The Washington Post

Trump is scapegoati­ng the Fed again


Not this again. Faced with any sort of selfinflic­ted crisis, Trump cycles through a series of scapegoats. Among the usual boogeymen (and boogeywome­n): immigrants, China, NFL players, Hillary Clinton, House Democrats.

But lately — and alarmingly, for anyone who cares about the longterm health of the U.S. economy — the Federal Reserve has entered the rotation with greater frequency.

On Monday, in a rambling, petulant interview on CNBC, Trump once again lambasted the U.S. central bank, which he called “very destructiv­e.”

“We have people on the Fed that really weren’t, you know, they’re not my people,” he complained, despite the fact that the people on the Fed are quite literally his people. As in, he formally nominated almost all of them: Four of the five sitting Fed board governors were Trump picks, including Fed Chair Jerome H. Powell, who was first appointed to the board by President Barack Obama and then elevated to chair by Trump.

What Trump meant, of course, is that his “people” haven’t shown loyalty to him personally; rather, they are making policy decisions based on their congressio­nally determined dual mandate, which is stable prices and maximum employment. He contrasted U.S. central bankers’ behavior to that of their Chinese counterpar­ts, who he said always obey Chinese President Xi Jinping.

“He can do whatever he wants,” Trump said enviously. “They devalue, they loosen, or you would just say they pump a lot of money into China, and it nullifies to an extent, not fully — it nullifies the tariffs.”

This is not the first time Trump or his surrogates have argued that the Fed should ditch its legislativ­e mandate in the service of helping the president manage trade (specifical­ly, by cutting rates). Nor is this the only way in which Trump has tried to blame the Fed for, at the very least, insufficie­ntly backstoppi­ng his misguided policies.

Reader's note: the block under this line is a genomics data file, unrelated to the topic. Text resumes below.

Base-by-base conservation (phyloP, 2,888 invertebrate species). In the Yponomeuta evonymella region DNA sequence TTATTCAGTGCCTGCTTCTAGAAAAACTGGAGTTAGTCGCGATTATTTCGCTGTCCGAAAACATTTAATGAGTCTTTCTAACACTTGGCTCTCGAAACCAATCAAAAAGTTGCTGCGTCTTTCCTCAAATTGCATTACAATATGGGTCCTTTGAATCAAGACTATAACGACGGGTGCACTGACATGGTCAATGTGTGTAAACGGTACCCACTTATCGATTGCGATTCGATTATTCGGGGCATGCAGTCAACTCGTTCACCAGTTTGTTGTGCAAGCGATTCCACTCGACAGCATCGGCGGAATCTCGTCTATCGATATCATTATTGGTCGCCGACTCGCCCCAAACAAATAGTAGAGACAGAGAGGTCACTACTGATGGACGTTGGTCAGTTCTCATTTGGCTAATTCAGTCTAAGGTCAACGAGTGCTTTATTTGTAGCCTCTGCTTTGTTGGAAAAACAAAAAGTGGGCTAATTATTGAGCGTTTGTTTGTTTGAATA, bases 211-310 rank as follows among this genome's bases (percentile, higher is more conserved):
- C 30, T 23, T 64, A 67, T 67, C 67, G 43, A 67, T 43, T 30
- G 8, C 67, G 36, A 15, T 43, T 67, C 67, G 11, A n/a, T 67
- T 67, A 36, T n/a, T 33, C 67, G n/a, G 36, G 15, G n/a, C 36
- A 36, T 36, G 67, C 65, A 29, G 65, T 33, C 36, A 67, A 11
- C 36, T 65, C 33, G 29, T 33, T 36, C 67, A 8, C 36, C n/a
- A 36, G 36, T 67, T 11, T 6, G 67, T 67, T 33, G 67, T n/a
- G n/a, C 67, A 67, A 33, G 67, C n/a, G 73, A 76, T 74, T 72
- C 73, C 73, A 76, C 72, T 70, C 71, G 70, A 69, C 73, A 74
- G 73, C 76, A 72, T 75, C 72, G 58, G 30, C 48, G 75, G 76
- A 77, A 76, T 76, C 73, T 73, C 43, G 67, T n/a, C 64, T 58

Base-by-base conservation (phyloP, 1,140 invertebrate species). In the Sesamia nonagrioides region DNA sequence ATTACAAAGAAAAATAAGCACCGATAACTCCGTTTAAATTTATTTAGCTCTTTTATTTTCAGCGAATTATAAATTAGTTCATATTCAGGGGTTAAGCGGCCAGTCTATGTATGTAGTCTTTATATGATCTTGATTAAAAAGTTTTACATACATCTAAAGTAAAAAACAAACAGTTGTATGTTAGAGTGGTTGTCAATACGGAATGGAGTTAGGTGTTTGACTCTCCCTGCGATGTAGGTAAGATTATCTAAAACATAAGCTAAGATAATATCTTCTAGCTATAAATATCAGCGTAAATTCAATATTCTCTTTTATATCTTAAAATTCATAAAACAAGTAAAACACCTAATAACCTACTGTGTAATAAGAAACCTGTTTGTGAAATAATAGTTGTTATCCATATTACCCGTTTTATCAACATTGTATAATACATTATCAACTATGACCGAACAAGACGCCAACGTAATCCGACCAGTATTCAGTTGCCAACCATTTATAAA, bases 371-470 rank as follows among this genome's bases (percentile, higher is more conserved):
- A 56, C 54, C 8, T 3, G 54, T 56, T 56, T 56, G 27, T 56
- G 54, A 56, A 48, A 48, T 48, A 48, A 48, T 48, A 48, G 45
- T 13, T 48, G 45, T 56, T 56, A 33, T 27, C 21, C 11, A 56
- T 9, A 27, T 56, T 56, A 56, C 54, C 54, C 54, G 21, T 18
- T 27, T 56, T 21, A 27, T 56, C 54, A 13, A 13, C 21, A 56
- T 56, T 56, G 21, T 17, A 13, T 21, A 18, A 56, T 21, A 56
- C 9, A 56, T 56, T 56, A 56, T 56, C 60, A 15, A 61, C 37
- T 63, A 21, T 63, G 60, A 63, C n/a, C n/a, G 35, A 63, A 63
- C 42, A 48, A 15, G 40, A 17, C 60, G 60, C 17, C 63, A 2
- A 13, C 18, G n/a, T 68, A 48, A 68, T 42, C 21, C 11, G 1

When stock markets do stomach flips in response to his trade antics, Trump also frequently scapegoats the central bank. For instance, during his recent trip to Japan, Trump — in between batting his eyes at North Korean dictator Kim Jong Un and insulting his Japanese hosts — found time to bash the Fed.

“The stock market, as high as it’s been, would have been at least, I think, probably anywhere from 7,000 to 10,000 points higher, but they wanted to raise interest rates,” Trump told an audience of Japanese business leaders. “You’ll explain that to me.”

So, umm, there are a bunch of things wrong with these comments. First and foremost is that Trump said anything publicly about the Fed, period.

For decades, the White House has had a policy to never, ever publicly comment on monetary policy. That’s because — as other countries such as Argentina and pre-euro Italy have amply illustrate­d — the central bank needs to be politicall­y independen­t in both practice and perception to function. For prices to remain stable in the long run, the public needs to genuinely believe that the central bank will be willing to do politicall­y unpopular things (sometimes referred to as “taking the punch bowl away”) when economic conditions warrant.

Then there’s the actual substance of Trump’s critique, that the Fed should be cutting rates right now.

Once again, the Fed’s congressio­nally set dual mandate is maximum employment and stable prices. It is not — despite Trump’s insistence otherwise — maximum stock market values and helping the president gain leverage in his ill-advised trade wars.

Normally, threats to Fed independen­ce appear motivated by the perception that the Fed has oversteppe­d its ambit and ought to stick to its knitting; instead, Trump is arguing that the Fed ought to torch the knitting altogether and adopt new hobbies.

There is also, of course, some tension between Trump’s claims on the one hand that the economy and stock market have been fundamenta­lly, magically transforme­d by Trump administra­tion policies, newly endowed with supernatur­al strength that will supercharg­e gross domestic product growth and markets indefinite­ly; and on the other hand, that the economy is so fragile that a measly quarter-percentage-point rise in interest rates could destroy it. Either the economy is going gangbuster­s and we shouldn’t fear a modest rate hike, or the economy is weaker than it appears and we should. Not that consistenc­y was ever Trump’s strong suit.

In any case, the business cycle will turn at some point, as it always does. That’s why it’s called a “cycle,” after all. And if it happens while Trump is still in office, well, he’s already laid the groundwork for scapegoati­ng, discrediti­ng and perhaps fully dismantlin­g a critical U.S. institutio­n just when we’ ll need it most.

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